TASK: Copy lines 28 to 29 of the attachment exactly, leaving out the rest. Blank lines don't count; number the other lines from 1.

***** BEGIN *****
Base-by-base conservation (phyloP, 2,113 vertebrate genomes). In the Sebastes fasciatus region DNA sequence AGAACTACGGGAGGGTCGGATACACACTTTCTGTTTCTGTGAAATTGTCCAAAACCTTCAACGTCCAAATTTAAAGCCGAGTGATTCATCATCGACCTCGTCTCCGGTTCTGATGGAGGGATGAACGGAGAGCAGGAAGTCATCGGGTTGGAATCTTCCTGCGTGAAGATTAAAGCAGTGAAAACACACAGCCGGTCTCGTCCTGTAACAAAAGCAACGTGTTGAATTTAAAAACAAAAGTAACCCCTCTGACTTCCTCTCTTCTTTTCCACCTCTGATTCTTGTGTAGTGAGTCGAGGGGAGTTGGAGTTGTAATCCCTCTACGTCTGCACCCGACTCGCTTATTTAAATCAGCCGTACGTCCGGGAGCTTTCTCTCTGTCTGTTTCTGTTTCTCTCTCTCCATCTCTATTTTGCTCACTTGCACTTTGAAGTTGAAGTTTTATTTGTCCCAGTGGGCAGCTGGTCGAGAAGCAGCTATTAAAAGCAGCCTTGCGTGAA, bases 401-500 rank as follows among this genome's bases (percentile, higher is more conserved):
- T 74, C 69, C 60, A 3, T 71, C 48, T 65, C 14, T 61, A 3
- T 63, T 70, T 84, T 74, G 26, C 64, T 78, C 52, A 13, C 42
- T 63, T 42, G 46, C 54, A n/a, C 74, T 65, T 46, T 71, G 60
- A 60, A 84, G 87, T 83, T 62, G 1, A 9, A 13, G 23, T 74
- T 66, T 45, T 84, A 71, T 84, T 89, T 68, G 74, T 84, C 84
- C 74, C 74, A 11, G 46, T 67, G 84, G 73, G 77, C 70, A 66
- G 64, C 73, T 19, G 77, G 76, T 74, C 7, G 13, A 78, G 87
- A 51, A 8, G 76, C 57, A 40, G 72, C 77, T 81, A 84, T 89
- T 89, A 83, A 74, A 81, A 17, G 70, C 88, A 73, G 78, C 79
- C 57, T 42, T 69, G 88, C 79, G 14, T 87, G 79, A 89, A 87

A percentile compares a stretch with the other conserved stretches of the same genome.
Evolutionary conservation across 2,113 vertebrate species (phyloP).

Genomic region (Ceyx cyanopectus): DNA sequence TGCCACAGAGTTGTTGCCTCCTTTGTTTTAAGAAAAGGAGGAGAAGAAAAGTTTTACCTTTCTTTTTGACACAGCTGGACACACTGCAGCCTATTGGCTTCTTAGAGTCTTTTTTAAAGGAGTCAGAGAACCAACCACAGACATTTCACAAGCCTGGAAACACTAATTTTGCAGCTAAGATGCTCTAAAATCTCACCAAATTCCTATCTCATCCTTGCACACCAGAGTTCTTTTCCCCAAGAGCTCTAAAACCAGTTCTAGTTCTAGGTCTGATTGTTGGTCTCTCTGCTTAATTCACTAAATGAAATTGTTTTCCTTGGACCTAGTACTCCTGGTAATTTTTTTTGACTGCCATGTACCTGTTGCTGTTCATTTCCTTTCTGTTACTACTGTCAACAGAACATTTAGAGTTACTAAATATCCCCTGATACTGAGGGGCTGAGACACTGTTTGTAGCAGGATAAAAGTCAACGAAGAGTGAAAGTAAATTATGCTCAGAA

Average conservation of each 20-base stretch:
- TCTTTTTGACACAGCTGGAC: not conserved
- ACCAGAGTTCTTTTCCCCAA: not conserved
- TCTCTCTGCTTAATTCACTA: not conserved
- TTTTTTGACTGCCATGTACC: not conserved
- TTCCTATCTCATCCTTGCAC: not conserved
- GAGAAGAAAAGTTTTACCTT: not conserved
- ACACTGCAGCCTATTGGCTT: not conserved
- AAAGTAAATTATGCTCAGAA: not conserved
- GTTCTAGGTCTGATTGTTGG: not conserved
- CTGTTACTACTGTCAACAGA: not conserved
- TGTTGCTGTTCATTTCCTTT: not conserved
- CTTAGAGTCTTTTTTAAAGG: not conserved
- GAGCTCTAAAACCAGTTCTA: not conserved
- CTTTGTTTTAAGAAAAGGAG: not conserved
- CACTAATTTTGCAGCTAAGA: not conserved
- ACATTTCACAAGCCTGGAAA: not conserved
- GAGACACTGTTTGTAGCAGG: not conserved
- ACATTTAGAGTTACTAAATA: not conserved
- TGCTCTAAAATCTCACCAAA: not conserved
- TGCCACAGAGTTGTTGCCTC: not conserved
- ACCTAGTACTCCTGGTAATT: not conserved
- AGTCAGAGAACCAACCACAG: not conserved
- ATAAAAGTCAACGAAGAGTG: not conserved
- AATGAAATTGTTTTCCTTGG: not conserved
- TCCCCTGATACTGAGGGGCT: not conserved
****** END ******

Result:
- GAGCTCTAAAACCAGTTCTA: not conserved
- CTTTGTTTTAAGAAAAGGAG: not conserved